Nimbus - A curious entry. What if... storms were sentient? What if clouds acted like clustered processors and in sufficient quantities could decide where to storm? Not as satisfying as his other ideas, and not really saved by the human interest story built around it. The world that a man and his wife knew is gone, and so is she. A storm took her from him, leaving him to raise their daughter in world where the sky has always been hostile. Touching, but unconvincing. The weakest entry in the collection, but still splendidly written.
Flesh Made Word - A look at what it means to die, what the moment of death can tell us about the process, how digital simulations compare to biological originals, all contrasted with the death of a relationship. Slightly weaker than the other stories I though, but trademark Watts. There's a key SFnal element in Westcott's scientific study of dying, supported by a human interest story featuring sharply drawn, sympathetic characters, with realistically complex personalities and relationships. I didn't quite know what to make of the ending of this one, but I really felt for Westcott, even though I realised we were told very little about him.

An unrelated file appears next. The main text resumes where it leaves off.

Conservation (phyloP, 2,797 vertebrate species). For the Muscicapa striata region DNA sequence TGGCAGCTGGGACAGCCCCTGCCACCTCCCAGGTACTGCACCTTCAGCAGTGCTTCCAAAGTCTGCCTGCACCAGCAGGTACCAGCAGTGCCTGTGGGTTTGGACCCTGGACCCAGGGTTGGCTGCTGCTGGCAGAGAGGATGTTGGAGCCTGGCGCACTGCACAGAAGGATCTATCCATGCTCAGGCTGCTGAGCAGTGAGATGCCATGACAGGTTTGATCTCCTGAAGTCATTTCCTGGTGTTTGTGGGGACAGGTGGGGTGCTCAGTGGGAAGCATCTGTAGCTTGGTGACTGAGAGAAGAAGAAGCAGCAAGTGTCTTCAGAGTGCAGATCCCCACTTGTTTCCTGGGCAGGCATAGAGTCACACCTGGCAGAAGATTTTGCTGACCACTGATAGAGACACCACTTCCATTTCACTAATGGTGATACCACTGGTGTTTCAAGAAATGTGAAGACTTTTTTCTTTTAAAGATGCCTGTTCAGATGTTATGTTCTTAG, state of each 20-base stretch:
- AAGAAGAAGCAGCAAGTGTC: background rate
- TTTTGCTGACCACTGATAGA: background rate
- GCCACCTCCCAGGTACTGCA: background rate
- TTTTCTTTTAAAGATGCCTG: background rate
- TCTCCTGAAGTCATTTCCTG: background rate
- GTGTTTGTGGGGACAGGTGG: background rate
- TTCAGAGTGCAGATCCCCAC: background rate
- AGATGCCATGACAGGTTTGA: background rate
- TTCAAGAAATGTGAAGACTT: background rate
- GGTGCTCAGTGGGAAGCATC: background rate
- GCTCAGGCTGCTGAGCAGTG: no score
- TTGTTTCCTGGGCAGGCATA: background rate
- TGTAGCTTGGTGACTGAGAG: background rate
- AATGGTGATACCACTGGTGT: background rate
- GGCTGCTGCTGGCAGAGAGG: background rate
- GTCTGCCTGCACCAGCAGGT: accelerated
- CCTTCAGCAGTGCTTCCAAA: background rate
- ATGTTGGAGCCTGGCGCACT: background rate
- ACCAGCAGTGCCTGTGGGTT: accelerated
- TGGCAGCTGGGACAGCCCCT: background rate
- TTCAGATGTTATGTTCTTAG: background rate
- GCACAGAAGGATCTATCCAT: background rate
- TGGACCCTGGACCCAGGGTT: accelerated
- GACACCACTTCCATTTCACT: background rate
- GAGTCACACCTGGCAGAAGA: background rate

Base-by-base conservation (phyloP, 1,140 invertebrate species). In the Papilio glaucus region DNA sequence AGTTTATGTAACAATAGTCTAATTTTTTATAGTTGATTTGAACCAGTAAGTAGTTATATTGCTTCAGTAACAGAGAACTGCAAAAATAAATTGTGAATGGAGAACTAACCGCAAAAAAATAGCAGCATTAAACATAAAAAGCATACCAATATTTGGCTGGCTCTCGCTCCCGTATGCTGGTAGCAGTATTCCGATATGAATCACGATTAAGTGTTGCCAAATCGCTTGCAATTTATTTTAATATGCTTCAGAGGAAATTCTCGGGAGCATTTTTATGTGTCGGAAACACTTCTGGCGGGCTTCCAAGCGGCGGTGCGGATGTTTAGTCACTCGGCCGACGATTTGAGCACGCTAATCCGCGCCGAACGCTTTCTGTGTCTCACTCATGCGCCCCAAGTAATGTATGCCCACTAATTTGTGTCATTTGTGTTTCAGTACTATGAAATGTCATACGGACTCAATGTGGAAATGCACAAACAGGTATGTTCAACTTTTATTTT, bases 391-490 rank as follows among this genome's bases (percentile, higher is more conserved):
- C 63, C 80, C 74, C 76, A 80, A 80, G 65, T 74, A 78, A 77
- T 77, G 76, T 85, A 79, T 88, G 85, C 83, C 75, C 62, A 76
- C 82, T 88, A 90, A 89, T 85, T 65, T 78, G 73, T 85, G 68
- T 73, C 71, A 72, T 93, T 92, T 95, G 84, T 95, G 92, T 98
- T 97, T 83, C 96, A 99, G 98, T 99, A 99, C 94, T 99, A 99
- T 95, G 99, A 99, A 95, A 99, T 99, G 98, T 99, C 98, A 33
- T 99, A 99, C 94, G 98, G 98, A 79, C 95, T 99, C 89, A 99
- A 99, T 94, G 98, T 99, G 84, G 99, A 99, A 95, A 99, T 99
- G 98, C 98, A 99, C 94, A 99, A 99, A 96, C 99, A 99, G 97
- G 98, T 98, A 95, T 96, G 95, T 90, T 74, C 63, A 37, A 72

Ambassador - A straight little SF action piece, with a twist ending. What if we make first contact, and it just wants to kill us? What if first contact was made by a machine instead, what would that change, and what would the machine need? How about fear, the most useful biological survival mechanism. Brief but nifty.
Bethlethem - Entropy as the cause of societal breakdown, discussed by following an unworldly academic whose best friend has just been raped on her run-down estate. Brutally effective.